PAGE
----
Year-to-date, we have seen a high correlation between the Japanese Yen (NYSEARCA:FXY) and the yield on the 10-Year U.S. Treasury (NYSEARCA:IEF). The primary trend has been Yen strength with U.S. 10-Year yields moving lower. However, from July 17th to July 31st, the Japanese Yen broke its strengthening trend, weakening from ¥101.18/USD to ¥102.80/USD. Meanwhile, the U.S. 10-Year yield increased only modestly from 2.44% to 2.56%. Treasury yields have since dropped, creating a divergence in the tracking of these two assets. If the relationship seen during the first seven months of 2014 holds, the Yen could strengthen towards ¥101.50/USD or the U.S. 10-Year yield could rise towards 2.70%.
Look for this JPY/UST relationship to deteriorate in the coming weeks as USD strength, a bid for U.S. Treasuries, and negative U.S. economic data surprises keep U.S. interest rates anchored. Additionally, the Bank of Japan is expected to keep aggressive monetary and fiscal accommodation on tap (the next BOJ meeting takes place August 7th-8th). Should Japanese inflation and economic growth continue to slow this fall, the market will speculate on the possibility of additional easing, pricing in lower JGB yields and a weaker Yen. We like hedged Japanese equity exposure via the WisdomTree Japan Hedged Equity ETF (NYSEARCA:DXJ) or the db X-trackers MSCI Japan Hedged Equity Fund ETF (NYSEARCA:DBJP), as well as long exposure to the U.S. dollar through the PowerShares DB USD Bull ETF (NYSEARCA:UUP) and long exposure to intermediate-term U.S. Treasuries through the iShares 3-7 Year Treasury Bond ETF (NYSEARCA:IEI).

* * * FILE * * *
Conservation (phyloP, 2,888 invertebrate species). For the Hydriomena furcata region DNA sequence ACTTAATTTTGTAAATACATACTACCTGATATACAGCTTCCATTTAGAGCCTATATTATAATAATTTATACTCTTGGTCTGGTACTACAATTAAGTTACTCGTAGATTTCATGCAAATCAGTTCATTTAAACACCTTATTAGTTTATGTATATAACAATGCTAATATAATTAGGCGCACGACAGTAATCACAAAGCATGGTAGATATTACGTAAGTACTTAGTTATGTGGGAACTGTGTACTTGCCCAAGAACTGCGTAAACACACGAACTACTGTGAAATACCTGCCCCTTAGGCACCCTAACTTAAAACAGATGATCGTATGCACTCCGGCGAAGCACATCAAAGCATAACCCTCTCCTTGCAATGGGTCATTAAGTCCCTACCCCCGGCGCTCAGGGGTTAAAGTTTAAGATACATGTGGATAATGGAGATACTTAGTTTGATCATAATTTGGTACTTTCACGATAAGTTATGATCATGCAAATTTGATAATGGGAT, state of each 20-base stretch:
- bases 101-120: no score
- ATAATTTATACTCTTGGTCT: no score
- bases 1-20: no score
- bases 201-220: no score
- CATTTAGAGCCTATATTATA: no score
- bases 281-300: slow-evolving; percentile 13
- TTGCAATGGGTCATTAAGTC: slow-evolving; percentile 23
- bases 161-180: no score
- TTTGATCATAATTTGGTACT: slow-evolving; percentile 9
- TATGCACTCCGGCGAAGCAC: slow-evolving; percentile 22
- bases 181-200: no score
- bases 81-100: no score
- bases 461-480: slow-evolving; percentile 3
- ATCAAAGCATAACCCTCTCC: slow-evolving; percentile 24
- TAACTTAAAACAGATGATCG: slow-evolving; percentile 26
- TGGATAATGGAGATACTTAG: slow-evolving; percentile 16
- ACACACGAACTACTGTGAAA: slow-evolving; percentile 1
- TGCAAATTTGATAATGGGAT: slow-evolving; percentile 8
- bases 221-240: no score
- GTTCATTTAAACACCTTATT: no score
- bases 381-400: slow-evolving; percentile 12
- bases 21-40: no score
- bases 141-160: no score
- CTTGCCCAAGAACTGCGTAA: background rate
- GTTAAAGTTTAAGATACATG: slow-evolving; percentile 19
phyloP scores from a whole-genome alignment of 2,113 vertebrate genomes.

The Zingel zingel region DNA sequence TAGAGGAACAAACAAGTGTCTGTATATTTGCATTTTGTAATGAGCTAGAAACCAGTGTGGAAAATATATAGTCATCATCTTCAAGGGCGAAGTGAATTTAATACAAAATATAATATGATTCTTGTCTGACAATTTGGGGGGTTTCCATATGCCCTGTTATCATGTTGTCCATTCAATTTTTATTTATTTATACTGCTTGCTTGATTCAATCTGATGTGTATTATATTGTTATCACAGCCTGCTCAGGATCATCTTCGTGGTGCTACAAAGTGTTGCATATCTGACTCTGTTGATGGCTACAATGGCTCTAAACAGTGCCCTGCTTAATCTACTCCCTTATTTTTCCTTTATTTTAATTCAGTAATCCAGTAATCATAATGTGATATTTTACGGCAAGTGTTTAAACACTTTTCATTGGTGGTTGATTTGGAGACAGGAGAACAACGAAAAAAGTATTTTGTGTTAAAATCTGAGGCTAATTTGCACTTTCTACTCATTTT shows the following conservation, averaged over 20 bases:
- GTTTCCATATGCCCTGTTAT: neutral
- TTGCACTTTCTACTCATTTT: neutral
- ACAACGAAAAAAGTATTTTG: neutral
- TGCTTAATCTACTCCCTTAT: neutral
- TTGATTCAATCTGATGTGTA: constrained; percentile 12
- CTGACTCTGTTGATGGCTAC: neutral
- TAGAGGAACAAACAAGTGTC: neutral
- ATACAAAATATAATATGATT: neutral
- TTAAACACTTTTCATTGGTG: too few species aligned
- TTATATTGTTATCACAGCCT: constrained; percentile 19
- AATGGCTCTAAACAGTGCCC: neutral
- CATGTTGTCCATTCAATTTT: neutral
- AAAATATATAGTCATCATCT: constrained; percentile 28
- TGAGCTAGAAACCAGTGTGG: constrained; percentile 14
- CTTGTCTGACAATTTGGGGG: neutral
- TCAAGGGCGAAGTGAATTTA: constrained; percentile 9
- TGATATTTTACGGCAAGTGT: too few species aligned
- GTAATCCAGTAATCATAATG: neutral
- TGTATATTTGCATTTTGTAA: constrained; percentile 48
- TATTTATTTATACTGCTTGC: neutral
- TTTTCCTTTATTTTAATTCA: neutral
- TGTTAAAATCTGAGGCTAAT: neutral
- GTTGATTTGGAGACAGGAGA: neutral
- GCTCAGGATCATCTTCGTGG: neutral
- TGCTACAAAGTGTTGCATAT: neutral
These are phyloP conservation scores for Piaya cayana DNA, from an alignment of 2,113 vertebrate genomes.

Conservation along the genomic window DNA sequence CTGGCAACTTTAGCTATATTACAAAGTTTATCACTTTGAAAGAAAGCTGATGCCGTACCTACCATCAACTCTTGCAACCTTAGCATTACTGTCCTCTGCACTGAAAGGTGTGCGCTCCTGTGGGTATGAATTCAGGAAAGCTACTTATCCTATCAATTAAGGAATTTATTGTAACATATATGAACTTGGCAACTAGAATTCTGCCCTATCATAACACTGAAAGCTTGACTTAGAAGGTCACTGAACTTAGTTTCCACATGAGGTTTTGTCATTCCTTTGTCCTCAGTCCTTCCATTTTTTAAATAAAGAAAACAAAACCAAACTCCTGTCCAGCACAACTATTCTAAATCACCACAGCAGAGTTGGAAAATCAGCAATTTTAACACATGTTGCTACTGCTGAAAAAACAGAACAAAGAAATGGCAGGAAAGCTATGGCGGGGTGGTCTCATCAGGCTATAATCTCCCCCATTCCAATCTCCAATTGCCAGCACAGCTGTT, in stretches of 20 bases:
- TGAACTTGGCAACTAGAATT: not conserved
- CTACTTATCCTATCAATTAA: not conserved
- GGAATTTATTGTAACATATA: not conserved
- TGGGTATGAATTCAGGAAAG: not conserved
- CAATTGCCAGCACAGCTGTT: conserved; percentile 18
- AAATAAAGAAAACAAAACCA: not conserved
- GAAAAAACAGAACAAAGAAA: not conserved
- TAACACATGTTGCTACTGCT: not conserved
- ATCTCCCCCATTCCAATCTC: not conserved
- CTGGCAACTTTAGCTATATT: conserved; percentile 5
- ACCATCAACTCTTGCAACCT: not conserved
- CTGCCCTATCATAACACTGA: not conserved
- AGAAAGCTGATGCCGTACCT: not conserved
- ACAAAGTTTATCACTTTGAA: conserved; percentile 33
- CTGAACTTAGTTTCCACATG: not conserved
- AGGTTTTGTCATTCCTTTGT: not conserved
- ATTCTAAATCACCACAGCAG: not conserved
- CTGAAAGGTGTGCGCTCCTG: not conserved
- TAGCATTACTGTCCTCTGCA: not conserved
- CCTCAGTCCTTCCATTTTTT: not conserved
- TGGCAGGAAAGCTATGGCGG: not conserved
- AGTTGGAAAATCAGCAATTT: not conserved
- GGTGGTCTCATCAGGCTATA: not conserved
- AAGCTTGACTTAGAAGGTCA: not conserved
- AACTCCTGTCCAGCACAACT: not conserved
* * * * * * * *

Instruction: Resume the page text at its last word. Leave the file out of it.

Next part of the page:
Conversely, if the correlation/relationship holds, we anticipate that the Yen will stay weak and 10-Year U.S. Treasury Yields will move more swiftly towards 2.70%. This could signal better-than-expected U.S. employment and inflation data. A development like this could be a sign of a better market environment for U.S. risk assets (SPY, QQQ, IWM, HYLD), but may simultaneously put selling pressure on more "fragile" emerging market currencies, equities, and debt (TUR, EZA, INDY, IDX, and EWZ).
View the rest of this week's charts here.
Disclosure: The author is long DXJ, UUP, SPY.
Business relationship disclosure: Accuvest Global Advisors is a registered investment advisor in the SF Bay Area. This article was written by James Calhoun, one of portfolio managers. We did not receive compensation for this article, and we have no business relationship with any company whose stock is mentioned in this article.